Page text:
The Secret in their Eyes

Decades Investigation in Argentina


16 May 2010| No Comments on The Secret in their Eyes     by Sean Chavel


Intriguing and literate stuff. A writer works out his beginning of a novel which pop up in vibrant imaginary dream sequences. Two of them are beautiful and ecstatic visions that celebrate the love a man has for a woman or the heart-ripping of letting go of a woman, and the third plunges into the terrible vicious attack of an innocent woman wronged. This is the opening of The Secret in their Eyes, the Argentina import that is the 2010 Academy Award winner for Best Foreign Film.

What the writer is grappling with is softening the blow before he gets to the really nasty but inevitable scene in his book which is based on a tragedy he witnessed 25 years earlier. For the rest of the film I cared about what will happen to Benjamin (Ricardo Darin), a retired criminal court investigator who is now this aging writer. Jumping back and forth into the present, we wonder why he never professed his love for Irene (Soledad Villamil), a judge and former colleague who just so happens to be tied into everything that she too is part of his new novel.

The case that changed their lives forever deals with the rape and murder of a beautiful 23-year old woman whose survivor husband devotes the rest of his life for her, which proves undying. The police are baffled by the case, obviously baffled when they carelessly arrest an individual based on absolute non-circumstantial evidence. Months later after the case has been closed as unsolved, Benjamin petitions the judge to re-open it because he thinks he can pin it on one suspect.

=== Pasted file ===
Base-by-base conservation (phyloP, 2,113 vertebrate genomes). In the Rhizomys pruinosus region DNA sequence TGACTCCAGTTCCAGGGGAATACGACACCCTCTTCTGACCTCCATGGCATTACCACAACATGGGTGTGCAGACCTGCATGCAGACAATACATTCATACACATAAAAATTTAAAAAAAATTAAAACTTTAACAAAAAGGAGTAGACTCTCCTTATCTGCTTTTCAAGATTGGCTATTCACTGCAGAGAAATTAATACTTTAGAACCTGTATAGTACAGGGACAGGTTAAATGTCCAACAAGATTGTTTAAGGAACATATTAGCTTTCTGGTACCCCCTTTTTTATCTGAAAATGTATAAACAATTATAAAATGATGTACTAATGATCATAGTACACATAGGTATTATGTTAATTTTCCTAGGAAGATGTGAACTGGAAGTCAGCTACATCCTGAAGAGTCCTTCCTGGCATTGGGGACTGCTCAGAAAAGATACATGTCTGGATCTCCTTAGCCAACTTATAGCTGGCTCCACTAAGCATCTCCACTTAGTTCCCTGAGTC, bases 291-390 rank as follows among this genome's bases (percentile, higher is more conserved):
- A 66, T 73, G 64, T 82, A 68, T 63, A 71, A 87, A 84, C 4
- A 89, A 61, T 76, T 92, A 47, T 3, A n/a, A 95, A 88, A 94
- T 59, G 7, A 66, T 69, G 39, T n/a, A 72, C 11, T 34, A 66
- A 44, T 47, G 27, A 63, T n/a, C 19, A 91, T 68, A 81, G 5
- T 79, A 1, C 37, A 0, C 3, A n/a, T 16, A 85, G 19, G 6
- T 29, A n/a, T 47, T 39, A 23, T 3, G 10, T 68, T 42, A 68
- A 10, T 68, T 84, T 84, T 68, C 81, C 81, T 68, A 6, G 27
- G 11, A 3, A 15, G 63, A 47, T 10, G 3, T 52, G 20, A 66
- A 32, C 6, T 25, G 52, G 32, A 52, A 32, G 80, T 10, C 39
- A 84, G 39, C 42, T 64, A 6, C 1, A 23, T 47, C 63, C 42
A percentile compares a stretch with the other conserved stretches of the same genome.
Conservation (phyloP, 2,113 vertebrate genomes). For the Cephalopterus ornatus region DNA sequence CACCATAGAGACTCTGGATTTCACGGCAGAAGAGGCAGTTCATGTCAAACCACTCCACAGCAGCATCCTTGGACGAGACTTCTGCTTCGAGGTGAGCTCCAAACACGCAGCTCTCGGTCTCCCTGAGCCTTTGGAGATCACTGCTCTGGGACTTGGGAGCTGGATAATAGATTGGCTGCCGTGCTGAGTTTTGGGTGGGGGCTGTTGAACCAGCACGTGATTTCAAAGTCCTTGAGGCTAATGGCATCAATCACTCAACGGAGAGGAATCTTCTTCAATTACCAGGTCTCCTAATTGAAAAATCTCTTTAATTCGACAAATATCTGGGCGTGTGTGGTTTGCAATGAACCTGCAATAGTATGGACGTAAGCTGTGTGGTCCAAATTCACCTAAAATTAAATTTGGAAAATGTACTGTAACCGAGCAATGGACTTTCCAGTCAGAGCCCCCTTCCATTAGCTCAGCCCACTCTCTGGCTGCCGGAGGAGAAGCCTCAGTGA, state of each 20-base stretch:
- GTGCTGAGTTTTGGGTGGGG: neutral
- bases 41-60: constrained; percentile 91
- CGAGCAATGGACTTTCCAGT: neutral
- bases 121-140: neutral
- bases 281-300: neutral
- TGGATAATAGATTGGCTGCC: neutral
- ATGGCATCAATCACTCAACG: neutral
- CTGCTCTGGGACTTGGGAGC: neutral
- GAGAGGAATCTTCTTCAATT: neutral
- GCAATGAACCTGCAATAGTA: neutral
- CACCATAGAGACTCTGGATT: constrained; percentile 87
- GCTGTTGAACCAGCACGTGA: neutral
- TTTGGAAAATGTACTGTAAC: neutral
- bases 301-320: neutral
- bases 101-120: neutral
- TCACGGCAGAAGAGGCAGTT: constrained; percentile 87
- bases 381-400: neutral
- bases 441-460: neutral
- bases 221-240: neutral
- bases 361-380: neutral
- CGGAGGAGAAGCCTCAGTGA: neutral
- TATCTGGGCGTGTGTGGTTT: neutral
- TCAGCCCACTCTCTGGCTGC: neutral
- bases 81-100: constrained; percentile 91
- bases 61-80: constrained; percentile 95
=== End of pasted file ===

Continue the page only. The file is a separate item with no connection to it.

The director of the film, Juan Jose Campanella with his sixth credit, is gifted visually in his ability to set a mood whether it’s a sense of brooding or exalting. There is a tracking shot that starts as an aerial over the soccer stadium and goes into the stands and then through the interior walls of a stadium. It should be hailed as one of the most astonishing tracking shots of all-time right up there with “GoodFellas” or “Touch of Evil” but because it’s not an English-language film, it could go forgotten.

Without the fancy camerawork, the film could easily fall back on dialogue no problem. The film contains classic interrogation scenes that are so unorthodox in its approach that you wonder if the miracles of reverse psychology tactics really are effective as this. But this also becomes a story of justice versus injustice, so in a way, the movie wants to rip your heart out twice. But indeed it keeps you involved every step of the way.

I want to bring up a few subtractions that work against the film: I never felt that I really breathed in Argentina as a setting (the movie is a tad hermetic with its settings inside the courthouse, the criminal’s home, etc.), and for a Best Foreign Film winner you always let’s admit want to come away feeling that you got a sense of an entire country’s canvass. Secondly, we don’t know the dead girl beyond her pictures. We’re asked to sympathize with her on the singular note that she’s pretty and because death is inherently tragic.

The twist ending is good enough for a Korean film (I happen to think Korean cinema is the most creative and richest in the world currently). But I nearly forget that this is Argentina. Twisted it is.

127 Minutes. Rated R.


Film Cousins: “Sympathy for Mr. Vengeance” (2002, South Korea); “Memories of Murder” (2003, South Korea); “Secret Sunshine” (2007, South Korea); “Dogtooth” (2009, Greece).

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Sean Chavel

About The Author / Sean Chavel

Sean Chavel is a Hollywood based author and movie reviewer. He is the Executive Director of, a new website that has adapted the movie review site genre by introducing moodbased and movie experience based reviews.


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